In November 1948 almost exactly 65 years ago the head of the Ministry of Foreign affairs for the provisional government of Israel sent the following letter to the United Nations requesting membership for his tiny, new born country;

“Mr. Trygve Lie,
Secretary-General of the United Nations




On May 14, 1948, the independence of the State of Israel was proclaimed by the National Council of the Jewish people in Palestine by virtue of the natural and historic right of the Jewish people to independence in its own sovereign state and in pursuance of the General Assembly resolution of November 29, 1947. Since that date, Israel has been consolidated administratively and defended itself successfully against the aggression of neighboring states. It has so far achieved recognition by nineteen powers.


On behalf of the Provisional Government of Israel, I have now the honor to request the admission of Israel as a member of the United Nations in accordance with Article 4 of the Charter.

In view of the special nature of this application I would request that its consideration should proceed without regard to the deadlines fixed by Rule 60, Paragraph 1-4, but in conformity with paragraph 5 of the same Rule 60 of the Provisional Rules of Procedure of the Security Council.


A formal declaration that the Government of Israel accepts all the obligations stipulated in the United Nations Charter is enclosed.


My government submits that Israel’s admission to the United Nations will constitute an act of international justice to the Jewish people, fully consistent with United Nations policy on Palestine, and will contribute to the stabilization of the Middle East and to the cause of international peace.


I have the honor to be,
Yours faithfully,
Moshe Shertok
Minister for Foreign Affairs of the
Provisional Government of Israel.”

Through an act of the United Nations, through the supreme will and courage of Jews who rejected the diaspora they had been born into and built a new country with their sweat and their blood, through the actions of the brave and the bold Israel had been brought into being.

There were two complimentary forces that ensured Israel existed as a state, the fighting Jews on the front line and the diplomats working day and night at the United Nations and in the capitals of the world to ensure the support of those countries who would be voting Israel into existence.

It’s a shame that we have done those diplomats such an injustice over the past few days and years. In fact right now we are reaping the malaise sown by this government over a period of several years. When the Prime Minister of Israel can think of no way to communicate with his closest ally other than by ordering him around on television Israel has a problem.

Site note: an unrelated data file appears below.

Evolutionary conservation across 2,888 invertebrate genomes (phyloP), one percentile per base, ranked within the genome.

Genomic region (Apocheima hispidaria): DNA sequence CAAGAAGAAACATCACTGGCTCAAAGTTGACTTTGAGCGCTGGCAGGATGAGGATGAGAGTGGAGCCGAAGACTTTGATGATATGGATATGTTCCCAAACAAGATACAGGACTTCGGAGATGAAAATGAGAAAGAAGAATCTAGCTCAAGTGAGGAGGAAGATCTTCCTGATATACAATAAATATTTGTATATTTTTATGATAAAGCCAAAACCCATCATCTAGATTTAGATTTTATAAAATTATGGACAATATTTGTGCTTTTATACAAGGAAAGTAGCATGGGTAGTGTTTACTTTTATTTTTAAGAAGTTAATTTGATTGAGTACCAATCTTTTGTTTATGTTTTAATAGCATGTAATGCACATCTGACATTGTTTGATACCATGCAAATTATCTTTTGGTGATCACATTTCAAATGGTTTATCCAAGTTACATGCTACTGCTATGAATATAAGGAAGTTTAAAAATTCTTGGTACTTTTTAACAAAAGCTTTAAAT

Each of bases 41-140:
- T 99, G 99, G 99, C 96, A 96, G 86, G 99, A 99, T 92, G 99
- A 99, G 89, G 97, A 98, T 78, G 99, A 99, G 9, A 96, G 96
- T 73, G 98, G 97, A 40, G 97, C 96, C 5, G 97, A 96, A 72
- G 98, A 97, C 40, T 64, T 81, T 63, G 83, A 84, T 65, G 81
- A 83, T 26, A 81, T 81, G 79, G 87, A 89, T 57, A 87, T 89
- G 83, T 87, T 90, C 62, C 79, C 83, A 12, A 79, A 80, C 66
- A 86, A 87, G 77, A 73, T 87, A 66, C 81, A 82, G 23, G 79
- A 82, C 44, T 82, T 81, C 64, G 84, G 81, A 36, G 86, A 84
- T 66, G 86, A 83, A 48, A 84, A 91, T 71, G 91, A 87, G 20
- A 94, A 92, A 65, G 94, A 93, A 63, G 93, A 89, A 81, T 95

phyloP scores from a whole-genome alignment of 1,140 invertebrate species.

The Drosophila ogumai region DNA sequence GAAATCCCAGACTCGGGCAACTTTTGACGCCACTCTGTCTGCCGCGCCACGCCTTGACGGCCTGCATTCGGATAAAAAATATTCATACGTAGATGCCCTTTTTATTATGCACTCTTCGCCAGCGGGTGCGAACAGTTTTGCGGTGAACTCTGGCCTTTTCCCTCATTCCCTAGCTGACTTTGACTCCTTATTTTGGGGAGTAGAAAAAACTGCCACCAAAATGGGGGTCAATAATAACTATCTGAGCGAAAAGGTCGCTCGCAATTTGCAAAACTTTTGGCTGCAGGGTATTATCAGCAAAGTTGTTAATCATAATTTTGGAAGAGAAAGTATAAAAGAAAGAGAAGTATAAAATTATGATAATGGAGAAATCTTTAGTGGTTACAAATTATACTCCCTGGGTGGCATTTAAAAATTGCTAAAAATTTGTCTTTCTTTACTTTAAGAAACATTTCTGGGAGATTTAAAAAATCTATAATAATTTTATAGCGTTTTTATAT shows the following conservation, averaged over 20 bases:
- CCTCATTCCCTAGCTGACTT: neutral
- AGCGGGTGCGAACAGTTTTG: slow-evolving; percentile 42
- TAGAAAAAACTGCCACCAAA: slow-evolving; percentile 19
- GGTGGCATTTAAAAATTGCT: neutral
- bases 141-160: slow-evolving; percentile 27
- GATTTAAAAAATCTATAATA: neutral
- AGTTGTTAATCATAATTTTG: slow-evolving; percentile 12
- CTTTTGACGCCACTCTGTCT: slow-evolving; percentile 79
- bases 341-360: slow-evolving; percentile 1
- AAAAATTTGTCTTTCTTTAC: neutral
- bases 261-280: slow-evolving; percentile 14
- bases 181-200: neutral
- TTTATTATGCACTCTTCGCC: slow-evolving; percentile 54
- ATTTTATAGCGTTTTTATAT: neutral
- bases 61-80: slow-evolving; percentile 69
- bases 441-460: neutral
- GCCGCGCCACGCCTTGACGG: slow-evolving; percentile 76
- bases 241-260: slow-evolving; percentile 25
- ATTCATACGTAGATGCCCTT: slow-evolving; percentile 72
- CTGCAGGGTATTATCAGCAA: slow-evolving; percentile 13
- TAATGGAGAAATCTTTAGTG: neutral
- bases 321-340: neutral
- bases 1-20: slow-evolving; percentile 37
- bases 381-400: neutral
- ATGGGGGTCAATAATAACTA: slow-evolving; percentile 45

The problem is not the Iranian nukes that the Americans are attempting to negotiate out of existence, nor is the problem the current occupant of the White House (despite his failings). The problem is that Bibi Netanyahu destroyed the best tool that he had for dealing with other countries and the loss is being sorely felt.

Once upon a time Israel had a Foreign minister who was fluent in ten languages and was so eloquent in his speech, so well respected by fellow diplomats from all around the world that he raised Israel to a plateau every time he spoke. Abba Eban was described admiringly by Henry Kissinger who said;

“I have never encountered anyone who matched his command of the English language. Sentences poured forth in mellifluous constructions complicated enough to test the listener’s intelligence and simultaneously leave him transfixed by the speaker’s virtuosity.”


Today we have Avigdor Liberman who is barely allowed into the White House at all. He made it through the door twice in a three and a half year period. A far cry from the treatment of Israeli Foreign Ministers of yesteryear. One former employee of the Ministry of Foreign Affairs said to me in exasperation;

“When I worked at the MFA, Livni was the FM, how different times were. She was so respected worldwide, I remember when she was elected as leader of Kadima, all the important Foreign Ministers called her including David Miliband. Today we got Liberman who is persona-non-grata!”

That former army officer became sick of earning 5,000 NIS per month and abandoned his promising career in the Ministry in order to earn enough money to provide for his family. How many other talented, up and coming young diplomats have done the same?

Too Many!

After years of telling the Israeli public and the world at large that Iran is on the cusp of creating a nuclear weapon and after purposefully dividing the responsibility of the Foreign Ministry among the various personalities in his coalition, the Prime Minister has left Israel exposed. Rather than use diplomatic channels for diplomatic problems the Prime Minister has left Israel looking war hungry and aggressive while our natural allies ignore us in order to negotiate with Iran.

To make a mockery out of the concept of unity the first thing that our old/new Foreign minister did was contradict the Prime Minister in public and leave us looking fragmented internally as well as without a clue in the field of international affairs.

It wasn’t always like this. Israel in no small measure owes her very existence to the diplomats who used every degree of skill they possessed to ensure that the United Nations passed a resolution allowing the State of Israel to be declared and providing the Jews with a voice among the nations of this earth.

Against all odds our diplomats became the midwives who ushered our state into being.

I am glad they can’t see us now.